Researchers create “skin grafts” for buggy software

Inside The F8 Facebook Developers Conference
A developer works on code during the Facebook F8 Developers Conference in San Francisco, California, U.S., on Wednesday, April 30, 2014. Facebook will offer software developers improved tools to create programs that run on any smartphone and a more streamlined experience for people to log into apps, including the option to sign in anonymously. Photographer: Erin Lubin/Bloomberg via Getty Images
Photograph by Erin Lubin — Bloomberg via Getty Images

Some day, businesses creating software plagued with bugs may be able to fix it automatically by stitching it up with clean, unbroken code.

Researchers at the Massachusetts Institute of Technology showed off an automated code-repair system at a computing conference earlier this month that works similar to the way a surgeon applies a skin graft to damaged tissue. The new system detects bugs, takes healthy code from a publicly available source, and then grafts it onto the sick software.

Presto, problem solved.

The system taps into the growing number of public software libraries like GitHub and BitBucket that anyone can draw upon for free to help with their own software projects. The MIT team’s system takes advantage of the reality that many projects — although different — often share similar code. Part of one project can be fused onto another, at least in theory, to fix a bug. The trick is to get a computer to recognize the problematic code and then fuse the healthy code onto it.

The MIT team tested the system, called CodePhage, on seven open-source programs that they found bugs in. Each software repair took between two to ten minutes.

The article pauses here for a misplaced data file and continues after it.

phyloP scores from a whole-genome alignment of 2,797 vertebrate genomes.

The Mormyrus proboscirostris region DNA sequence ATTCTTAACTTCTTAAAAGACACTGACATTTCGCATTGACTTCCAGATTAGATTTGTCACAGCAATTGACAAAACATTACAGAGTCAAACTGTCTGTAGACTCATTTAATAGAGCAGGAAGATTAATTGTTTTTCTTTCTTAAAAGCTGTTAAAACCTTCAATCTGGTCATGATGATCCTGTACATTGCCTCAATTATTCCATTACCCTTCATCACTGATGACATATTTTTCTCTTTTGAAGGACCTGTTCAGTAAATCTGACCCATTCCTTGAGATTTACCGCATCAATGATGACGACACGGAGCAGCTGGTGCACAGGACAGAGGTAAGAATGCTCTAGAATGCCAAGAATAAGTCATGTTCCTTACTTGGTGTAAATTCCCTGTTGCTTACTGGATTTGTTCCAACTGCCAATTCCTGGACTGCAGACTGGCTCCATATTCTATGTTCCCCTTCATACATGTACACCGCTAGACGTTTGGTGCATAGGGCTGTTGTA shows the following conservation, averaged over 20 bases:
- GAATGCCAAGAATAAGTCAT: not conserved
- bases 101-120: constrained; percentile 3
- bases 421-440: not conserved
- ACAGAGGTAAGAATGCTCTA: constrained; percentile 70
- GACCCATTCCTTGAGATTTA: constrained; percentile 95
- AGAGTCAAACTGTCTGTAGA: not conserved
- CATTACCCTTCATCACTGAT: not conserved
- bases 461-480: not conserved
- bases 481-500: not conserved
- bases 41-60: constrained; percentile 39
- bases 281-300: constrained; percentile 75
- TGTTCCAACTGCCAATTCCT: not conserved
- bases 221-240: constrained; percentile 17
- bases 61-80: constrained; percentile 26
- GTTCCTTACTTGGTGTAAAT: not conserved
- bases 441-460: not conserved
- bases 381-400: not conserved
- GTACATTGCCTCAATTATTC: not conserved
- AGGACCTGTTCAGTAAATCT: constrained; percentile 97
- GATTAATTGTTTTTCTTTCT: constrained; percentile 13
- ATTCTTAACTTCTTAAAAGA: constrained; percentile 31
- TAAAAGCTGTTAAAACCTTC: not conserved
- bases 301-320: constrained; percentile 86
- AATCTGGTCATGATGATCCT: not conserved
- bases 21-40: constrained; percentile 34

Fixing buggy code is becoming increasingly important as more companies like car manufacturers and airliners create software. It could also be a way for companies to save huge amounts of money on programmers by having computers do the grunt work of finding and fixing bugs.

In early June, an Airbus military plane crashed and killed four people reportedly because of badly installed engine control software. Although the software itself didn’t contain any known bugs, once it was installed it created unforeseen conflicts with other software that led to the aircraft’s engines stalling. The lesson to take away is that while software may not appear to be buggy, once you combine it with other software and systems in a live environment, there could be unforeseen glitches.

The MIT team isn’t the only one working to solve problems with buggy software. For example, Burlington, Mass.-based Veracode, which last year raised $40 million and is prepping for an initial public offering, sells a bug-scanning system. Developers can hook up the tools they use to build software programs to Veracode’s cloud-based service that then scans their apps for potential glitches.

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